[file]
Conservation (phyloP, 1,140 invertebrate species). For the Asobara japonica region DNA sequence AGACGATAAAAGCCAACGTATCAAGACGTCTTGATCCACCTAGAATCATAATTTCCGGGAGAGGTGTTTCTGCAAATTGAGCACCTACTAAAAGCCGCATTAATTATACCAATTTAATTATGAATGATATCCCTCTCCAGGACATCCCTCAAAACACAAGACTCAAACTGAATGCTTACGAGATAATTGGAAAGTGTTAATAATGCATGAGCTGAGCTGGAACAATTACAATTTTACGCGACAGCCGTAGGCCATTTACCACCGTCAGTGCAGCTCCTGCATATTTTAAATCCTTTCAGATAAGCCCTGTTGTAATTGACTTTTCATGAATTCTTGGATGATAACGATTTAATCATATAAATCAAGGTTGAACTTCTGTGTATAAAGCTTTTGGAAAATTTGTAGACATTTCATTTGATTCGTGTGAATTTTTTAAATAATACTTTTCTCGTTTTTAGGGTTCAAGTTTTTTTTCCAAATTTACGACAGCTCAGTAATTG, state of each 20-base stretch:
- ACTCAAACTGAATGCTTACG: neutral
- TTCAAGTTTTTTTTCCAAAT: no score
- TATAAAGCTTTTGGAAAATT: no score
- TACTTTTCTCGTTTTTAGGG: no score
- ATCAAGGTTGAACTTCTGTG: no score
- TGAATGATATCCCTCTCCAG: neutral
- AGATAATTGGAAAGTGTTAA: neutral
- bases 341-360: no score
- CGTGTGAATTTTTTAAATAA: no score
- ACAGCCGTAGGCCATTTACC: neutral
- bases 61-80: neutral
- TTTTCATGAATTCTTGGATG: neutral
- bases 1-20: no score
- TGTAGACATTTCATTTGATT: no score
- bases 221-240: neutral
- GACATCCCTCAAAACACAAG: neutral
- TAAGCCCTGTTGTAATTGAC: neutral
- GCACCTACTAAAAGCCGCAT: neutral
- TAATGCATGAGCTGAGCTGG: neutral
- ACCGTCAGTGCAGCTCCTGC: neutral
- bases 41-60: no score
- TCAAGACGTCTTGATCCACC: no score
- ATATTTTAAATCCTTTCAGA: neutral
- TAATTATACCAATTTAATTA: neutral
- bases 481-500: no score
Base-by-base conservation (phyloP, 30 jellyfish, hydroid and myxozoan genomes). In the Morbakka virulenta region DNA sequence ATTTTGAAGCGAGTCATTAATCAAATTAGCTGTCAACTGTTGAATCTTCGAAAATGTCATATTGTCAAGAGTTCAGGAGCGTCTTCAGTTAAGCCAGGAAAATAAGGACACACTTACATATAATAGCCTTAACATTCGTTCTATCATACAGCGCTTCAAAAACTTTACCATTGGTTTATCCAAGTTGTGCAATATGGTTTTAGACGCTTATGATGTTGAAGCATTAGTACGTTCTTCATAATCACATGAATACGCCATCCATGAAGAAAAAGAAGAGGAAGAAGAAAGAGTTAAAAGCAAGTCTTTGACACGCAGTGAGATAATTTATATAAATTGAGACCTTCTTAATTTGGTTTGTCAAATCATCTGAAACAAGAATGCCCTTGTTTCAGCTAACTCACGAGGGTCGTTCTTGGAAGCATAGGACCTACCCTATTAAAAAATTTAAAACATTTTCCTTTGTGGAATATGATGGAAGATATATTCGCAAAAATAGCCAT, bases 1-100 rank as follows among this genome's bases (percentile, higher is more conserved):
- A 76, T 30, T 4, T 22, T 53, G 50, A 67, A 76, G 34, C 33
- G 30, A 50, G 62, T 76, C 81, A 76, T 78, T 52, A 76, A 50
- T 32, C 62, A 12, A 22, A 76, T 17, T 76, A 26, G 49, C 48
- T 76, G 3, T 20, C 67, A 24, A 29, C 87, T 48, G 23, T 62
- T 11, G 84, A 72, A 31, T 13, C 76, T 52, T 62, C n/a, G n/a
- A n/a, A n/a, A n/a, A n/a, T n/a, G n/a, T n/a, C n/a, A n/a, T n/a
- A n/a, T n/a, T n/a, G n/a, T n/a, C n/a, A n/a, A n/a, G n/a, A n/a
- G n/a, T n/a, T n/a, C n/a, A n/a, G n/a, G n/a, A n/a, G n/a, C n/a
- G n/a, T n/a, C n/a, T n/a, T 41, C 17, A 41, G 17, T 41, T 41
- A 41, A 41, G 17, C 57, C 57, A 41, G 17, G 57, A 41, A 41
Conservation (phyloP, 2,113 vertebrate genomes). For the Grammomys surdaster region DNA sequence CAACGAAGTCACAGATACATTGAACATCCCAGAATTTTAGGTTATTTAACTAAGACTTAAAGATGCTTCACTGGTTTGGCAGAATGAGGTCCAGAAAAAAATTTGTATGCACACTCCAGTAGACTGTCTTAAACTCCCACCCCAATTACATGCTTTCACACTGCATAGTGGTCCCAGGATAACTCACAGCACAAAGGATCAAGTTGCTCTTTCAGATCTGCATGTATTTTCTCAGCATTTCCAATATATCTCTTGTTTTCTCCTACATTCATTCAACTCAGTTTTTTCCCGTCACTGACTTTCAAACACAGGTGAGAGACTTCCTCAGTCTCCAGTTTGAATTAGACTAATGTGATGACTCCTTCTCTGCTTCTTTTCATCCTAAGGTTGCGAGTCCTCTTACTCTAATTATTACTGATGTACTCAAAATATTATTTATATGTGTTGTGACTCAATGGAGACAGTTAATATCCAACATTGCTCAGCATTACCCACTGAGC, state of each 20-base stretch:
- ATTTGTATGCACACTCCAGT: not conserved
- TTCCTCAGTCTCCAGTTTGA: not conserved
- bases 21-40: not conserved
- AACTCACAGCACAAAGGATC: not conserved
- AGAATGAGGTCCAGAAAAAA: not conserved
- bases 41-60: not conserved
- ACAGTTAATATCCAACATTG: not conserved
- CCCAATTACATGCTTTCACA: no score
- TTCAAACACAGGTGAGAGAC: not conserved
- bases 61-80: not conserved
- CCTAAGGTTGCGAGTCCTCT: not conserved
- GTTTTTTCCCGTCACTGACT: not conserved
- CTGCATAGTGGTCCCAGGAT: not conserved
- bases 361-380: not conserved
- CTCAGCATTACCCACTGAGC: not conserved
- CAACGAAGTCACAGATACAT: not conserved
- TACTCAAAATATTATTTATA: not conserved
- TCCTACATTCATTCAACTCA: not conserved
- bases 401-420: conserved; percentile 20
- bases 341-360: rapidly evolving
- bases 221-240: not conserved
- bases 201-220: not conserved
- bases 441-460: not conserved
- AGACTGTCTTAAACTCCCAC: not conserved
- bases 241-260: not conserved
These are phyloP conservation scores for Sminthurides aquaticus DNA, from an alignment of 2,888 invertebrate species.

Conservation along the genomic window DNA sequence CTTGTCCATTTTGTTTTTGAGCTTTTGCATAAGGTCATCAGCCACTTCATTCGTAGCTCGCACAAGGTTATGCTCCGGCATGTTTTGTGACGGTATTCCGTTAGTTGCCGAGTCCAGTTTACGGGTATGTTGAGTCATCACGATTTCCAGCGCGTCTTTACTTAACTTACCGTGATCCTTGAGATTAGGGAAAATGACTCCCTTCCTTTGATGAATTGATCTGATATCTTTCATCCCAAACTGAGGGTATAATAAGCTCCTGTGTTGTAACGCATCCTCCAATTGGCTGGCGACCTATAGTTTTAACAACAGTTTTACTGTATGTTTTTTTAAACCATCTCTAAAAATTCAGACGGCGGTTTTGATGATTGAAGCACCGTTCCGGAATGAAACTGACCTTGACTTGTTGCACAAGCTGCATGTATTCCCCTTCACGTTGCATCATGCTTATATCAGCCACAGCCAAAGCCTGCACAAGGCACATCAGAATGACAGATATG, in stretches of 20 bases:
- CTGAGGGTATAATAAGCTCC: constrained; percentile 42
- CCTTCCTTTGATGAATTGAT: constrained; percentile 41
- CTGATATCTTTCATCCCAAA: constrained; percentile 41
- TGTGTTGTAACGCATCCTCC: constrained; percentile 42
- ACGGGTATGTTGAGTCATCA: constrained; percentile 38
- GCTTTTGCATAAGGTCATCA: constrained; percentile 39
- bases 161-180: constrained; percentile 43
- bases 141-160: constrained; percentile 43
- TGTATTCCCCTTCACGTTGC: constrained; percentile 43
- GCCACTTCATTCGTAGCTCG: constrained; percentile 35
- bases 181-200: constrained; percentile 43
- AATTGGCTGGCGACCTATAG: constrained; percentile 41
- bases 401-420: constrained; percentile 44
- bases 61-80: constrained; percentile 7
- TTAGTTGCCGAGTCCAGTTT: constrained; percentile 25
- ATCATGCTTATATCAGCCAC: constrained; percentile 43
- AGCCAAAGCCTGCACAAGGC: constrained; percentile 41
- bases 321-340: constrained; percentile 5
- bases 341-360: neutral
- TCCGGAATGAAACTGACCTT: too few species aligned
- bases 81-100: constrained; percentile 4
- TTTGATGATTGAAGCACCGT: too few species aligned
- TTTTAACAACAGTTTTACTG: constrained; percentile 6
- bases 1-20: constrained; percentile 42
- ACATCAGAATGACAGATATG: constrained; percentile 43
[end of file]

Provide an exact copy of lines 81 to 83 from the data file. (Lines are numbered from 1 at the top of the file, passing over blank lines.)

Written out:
- ATCATGCTTATATCAGCCAC: constrained; percentile 43
- AGCCAAAGCCTGCACAAGGC: constrained; percentile 41
- bases 321-340: constrained; percentile 5